If you build a high-speed rail line, will there be riders?
Not necessarily. An article in Mass Transit magazine reports that a brand-new high-speed rail service between Shanghai and Nanjing, operated by the Shanghai Railway Bureau, had to be suspended indefinitely on July 11, only days after the line had been opened. Tickets for the high-speed service cost 57 percent more than tickets for regular rail service. However, a route that passed through rather than around intervening cities and a schedule that required stops in those cities on most runs resulted in a average trip time for the high-speed service that was not significantly quicker than that of the regular service. The result was empty seats and lost revenue.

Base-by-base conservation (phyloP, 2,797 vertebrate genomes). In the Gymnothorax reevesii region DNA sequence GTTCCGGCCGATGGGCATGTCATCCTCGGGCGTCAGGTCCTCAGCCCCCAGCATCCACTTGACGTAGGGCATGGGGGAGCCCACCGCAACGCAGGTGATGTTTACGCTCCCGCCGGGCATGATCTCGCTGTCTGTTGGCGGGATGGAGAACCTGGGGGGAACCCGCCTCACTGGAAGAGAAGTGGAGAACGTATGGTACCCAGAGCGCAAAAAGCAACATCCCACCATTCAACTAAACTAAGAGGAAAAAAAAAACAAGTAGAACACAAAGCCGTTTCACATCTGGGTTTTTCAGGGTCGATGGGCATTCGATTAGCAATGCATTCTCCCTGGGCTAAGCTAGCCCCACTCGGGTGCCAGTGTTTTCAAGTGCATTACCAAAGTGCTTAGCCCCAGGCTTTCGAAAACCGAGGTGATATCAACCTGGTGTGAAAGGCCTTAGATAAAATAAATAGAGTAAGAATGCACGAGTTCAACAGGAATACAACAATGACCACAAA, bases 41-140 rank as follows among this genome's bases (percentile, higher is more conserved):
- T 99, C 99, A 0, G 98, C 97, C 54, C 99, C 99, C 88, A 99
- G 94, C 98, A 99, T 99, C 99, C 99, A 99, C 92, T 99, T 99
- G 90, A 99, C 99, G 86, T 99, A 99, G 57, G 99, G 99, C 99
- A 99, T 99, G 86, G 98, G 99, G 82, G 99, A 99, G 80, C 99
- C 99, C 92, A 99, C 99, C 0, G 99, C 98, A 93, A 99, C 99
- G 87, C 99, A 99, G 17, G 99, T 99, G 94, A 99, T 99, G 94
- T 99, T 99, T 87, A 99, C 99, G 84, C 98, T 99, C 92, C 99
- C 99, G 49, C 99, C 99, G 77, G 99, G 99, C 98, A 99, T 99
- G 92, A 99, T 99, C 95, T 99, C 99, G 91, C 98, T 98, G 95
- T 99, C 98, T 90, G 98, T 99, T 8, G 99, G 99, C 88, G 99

Samuel Staley of the Reason Foundation comments at the Out of Control Policy
"The story seems to be that rail serves specific transportation markets, just like all other transportation modes, and the Chinese missed the market.
They developed a luxury rail line, priced it at luxury levels, and found the demand wasn't there to support it....
"The line's closing is a stark reminder that wishing for something to happen doesn't mean it will. In the end, any program or activity's success depends on patrons to be successful. Fads do not create growth, even when the latest technology is used to promote it."